I come from a family of picklers and canners–my mother and one aunt in particular pickled and canned their way through every summer. Every fruit and vegetable known to man was fair game. I was always in the work force and participated in the picking, the washing, the cutting up, the sterilizing, the boiling, the filling, the sealing, and, of course, the cleaning up. Our kitchen became a full-blown food processing plant for about 6 weeks every year.

Now, coming from such a supreme example of homemaking at its finest, you would think that I would be a natural shoe-in for the next, heaven forbid, Betty Crocker–or should have at least beat Martha Stewart to the punch…before she got the punch, that is. But, despite my early experience, I was never drawn to recreating the food processing plant in any form. I think I was just too overwhelmed by the memory of it all-all those pots and pans and all that sealing wax and boiling water, and seemingly precise procedures that prevented Deadly Contamination in any form. I think that was it–that fear of the ‘Deadly Contamination’ that would kill us all if everything wasn’t carried out exactly and precisely correctly. As an adult, I never felt up to that challenge.

So, I have led a canning and pickling-free life and have felt fairly liberated for it. At one point I did make a feeble attempt at some kind of jam, but the result was a gummy glue-like substance that I could only have used as a sweet smelling form of rubber cement.

Over the years my mother gradually abandoned the food processing, but Aunt Chee–who was the one into the pickles–kept on until the very end. She kept the whole family supplied with pickles from a particular recipe that no other pickle comes close to. So, when Aunt Chee died about ten years ago, suddenly I found myself without this staple to my diet that I had come to depend on more than I knew.

But I should have known. Pickles have always seemed to play an unassuming role in life that most of us ignore–until they are no longer available. Have you ever had that happen–had pickles no longer available?? It’s happened to me. Namely the five years that I lived in France. No one ever told me that France is a pickle wasteland. Priding itself as the food mecca of the Earth, France is, nevertheless, very seriously pickle deprived

The French do have pickles–don’t get me wrong…but they are all the same. They call them ‘cornichons’. They taste fine, but they all taste alike–cornichons are cornichons and that’s it. There are no dill or sweet or bread and butter or kosher or hamburger, or anything other than ‘cornichons’. One name, one flavor, that’s it. I soon realized that I was in big trouble in this land of supposed gastronomic plenty. There were no real pickles.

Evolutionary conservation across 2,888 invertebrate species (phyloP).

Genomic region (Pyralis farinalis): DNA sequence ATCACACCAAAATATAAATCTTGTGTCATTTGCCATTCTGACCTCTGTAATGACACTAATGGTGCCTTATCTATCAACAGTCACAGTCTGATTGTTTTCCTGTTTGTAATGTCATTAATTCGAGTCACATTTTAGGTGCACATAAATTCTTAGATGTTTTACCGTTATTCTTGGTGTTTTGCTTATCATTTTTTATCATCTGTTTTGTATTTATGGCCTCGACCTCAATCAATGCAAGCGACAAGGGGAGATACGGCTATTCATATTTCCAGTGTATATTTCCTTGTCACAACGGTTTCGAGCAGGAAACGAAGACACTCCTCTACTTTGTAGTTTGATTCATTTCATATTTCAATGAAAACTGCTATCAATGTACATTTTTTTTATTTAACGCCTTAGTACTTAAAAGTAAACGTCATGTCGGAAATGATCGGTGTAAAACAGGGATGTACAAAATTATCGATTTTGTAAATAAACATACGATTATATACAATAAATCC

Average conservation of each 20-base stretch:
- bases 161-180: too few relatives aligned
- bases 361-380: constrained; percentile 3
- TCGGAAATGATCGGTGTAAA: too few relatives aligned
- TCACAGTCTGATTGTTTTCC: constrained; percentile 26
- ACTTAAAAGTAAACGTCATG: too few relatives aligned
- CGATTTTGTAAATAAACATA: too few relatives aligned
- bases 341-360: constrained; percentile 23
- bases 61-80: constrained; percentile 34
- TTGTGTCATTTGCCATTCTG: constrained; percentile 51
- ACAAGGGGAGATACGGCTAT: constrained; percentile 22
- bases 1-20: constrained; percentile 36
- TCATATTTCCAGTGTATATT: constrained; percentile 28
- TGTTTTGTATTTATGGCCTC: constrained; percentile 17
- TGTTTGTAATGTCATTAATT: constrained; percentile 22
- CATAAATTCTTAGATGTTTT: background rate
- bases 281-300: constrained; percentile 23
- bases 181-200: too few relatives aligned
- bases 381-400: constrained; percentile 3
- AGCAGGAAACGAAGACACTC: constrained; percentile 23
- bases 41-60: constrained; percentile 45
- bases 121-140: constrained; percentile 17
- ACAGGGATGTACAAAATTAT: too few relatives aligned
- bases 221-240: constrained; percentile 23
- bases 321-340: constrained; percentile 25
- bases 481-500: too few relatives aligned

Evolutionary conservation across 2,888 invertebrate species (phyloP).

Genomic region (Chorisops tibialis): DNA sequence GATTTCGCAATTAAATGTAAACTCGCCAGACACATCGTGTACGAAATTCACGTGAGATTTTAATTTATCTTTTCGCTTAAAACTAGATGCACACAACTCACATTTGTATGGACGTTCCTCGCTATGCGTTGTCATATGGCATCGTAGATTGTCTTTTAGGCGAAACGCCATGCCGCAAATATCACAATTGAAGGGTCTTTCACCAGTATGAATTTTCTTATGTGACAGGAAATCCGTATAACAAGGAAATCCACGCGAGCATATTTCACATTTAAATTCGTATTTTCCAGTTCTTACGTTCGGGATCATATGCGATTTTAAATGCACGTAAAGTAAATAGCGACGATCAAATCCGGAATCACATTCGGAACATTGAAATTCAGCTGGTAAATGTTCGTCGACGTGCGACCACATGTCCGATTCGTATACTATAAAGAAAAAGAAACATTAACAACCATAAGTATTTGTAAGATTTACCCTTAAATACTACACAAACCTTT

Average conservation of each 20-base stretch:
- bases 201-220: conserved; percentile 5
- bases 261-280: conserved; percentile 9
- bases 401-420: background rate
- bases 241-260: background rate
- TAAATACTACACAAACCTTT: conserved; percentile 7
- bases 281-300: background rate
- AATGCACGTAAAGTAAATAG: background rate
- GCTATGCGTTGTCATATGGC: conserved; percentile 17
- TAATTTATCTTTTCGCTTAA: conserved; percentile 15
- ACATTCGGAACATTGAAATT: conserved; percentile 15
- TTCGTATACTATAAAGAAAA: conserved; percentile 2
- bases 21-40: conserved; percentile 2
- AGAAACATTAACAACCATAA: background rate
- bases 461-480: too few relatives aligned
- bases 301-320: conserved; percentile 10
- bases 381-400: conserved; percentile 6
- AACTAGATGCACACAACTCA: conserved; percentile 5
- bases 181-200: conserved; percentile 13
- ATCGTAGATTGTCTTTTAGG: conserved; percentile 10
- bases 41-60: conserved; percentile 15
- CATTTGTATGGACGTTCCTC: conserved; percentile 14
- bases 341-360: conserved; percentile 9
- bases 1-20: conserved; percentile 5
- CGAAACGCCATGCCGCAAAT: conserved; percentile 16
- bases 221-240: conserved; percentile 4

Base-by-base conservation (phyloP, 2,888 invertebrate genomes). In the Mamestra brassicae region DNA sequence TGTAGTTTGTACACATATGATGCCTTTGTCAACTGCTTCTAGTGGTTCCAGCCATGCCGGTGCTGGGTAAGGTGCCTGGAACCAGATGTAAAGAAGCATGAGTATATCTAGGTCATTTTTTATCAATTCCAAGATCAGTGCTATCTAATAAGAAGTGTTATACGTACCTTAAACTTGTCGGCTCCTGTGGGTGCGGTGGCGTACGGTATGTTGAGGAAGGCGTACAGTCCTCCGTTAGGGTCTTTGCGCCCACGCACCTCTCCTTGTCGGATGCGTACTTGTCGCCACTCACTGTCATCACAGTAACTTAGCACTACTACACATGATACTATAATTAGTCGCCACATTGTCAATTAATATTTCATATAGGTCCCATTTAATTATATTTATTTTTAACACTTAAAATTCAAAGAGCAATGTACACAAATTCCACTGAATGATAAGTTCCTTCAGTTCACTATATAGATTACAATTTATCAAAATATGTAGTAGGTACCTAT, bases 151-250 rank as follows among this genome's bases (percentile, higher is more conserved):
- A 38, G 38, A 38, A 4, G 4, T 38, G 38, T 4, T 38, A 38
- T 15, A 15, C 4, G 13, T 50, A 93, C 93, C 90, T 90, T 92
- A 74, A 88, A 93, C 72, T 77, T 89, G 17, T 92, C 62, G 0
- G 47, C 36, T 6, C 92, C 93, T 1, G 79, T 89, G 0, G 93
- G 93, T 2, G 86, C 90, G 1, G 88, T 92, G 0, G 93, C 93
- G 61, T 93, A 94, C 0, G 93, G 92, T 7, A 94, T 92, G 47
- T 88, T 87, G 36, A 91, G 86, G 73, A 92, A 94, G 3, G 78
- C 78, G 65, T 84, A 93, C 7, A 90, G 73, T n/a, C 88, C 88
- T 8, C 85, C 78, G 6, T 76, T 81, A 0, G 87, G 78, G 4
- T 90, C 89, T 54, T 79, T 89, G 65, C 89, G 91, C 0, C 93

The ones I missed the most were dill–those Kosher dill strips. I took to importing them-by the suitcase-full each time I traveled back to France from a visit to the US. Of course, among the jars of dill strips were jars of Aunt Chee’s sweet chips. I always wondered how I would explain all of the pickles to a French customs officer if ever he had discovered my cargo. None of them ever did and I was always just waved on through as yet another overloaded-with-luggage American. By then I realized, at least, the importance of pickles.

Five years ago, missing the pickles that Aunt Chee always used to supply, I took the plunge-and dove into the mysterious art that I had so long avoided. I admit that I was petrified of killing someone–mostly me–with whatever I produced. That old fear of not doing everything precisely correctly was back to haunt me with a vengeance.

After numerous consultations with Aunt Polly–sister of Aunt Chee, the then late pickle-maker–as well as with my ex-sister-in-law who had assaulted  the pickle process on her own a year before, I ventured forth. Turns out that what you actually do isn’t very hard at all.   And it doesn’t even take much of your time. What it does take is days of the to-be pickles sitting around in water that has been boiled and then poured over them. The same boil-and-pour procedure gets repeated for days on end until one day you sneak up and surprise the little things by pouring a boiing sugar and vinegar mix over them instead.  Then they sit in that stcky stuff for two more days.  On the third day, you sneak up once more, and this time heat the whole mix up to boiling, to-be pickles and all. Then, toss them, along with the sticky stuff, into jars, slap on some lids, and ‘voilà’, as my French friends would say. Pickles!.

Thing is that for an entire week I have to plan my days around early morning pickle ministrations.  Once that’s done, I’m  free for that day; just have to remember not to schedule any unusually early appointments and to repeat the boil-and-pour the day after.

But did I dare eat them once they’d been made? That was the moment of truth five years ago that I approached with not a small amount of fear and trepidation. Finally I got up my nerve, and am happy to report that I have lived to write about it.

This year I’ve just recreated and repeatied the process, encouraged and inspired by not a single fatality as the result of my previous effort five years ago. I’ve just performed the sneak-up-and-heat-them, toss-them-into-jars-and-slap-lids-on-the-jars part.  It’s all done but for the Deadly Contaminate testing.  I just ate some.  Will I still be here tomorrow?


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